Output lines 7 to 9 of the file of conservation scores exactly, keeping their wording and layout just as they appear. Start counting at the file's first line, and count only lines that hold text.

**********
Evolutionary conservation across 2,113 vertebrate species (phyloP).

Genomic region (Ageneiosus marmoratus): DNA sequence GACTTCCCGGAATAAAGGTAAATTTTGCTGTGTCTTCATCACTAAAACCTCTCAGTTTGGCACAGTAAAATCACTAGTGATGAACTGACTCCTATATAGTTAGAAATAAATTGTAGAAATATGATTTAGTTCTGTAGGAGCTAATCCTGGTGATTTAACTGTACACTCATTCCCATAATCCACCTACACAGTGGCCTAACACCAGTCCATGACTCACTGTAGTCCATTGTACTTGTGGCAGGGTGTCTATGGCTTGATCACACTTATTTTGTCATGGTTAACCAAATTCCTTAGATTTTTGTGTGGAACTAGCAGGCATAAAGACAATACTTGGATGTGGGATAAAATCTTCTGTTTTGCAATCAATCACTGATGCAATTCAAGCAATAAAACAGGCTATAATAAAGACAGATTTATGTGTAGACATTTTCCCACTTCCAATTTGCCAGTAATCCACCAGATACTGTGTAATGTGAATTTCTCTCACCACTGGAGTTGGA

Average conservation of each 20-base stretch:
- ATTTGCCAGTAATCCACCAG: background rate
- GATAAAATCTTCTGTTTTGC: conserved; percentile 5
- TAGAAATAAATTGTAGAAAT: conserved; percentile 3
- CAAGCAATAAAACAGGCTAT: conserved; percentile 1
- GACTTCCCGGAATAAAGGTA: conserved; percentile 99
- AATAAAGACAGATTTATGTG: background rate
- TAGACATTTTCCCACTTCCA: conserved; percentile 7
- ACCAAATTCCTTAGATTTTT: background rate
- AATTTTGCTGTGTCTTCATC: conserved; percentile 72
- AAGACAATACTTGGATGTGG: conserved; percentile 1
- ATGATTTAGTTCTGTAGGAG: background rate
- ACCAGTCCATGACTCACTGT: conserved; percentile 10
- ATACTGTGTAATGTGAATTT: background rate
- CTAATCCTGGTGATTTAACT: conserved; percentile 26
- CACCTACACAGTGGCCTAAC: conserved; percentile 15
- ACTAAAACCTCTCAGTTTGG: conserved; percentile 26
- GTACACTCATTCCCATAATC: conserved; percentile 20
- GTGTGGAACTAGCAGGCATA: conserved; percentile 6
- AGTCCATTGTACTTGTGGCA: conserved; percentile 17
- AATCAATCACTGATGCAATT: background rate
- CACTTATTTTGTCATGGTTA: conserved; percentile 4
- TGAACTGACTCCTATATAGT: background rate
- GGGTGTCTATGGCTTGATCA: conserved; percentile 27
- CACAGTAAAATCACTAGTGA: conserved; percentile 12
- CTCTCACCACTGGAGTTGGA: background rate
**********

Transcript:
- CAAGCAATAAAACAGGCTAT: conserved; percentile 1
- GACTTCCCGGAATAAAGGTA: conserved; percentile 99
- AATAAAGACAGATTTATGTG: background rate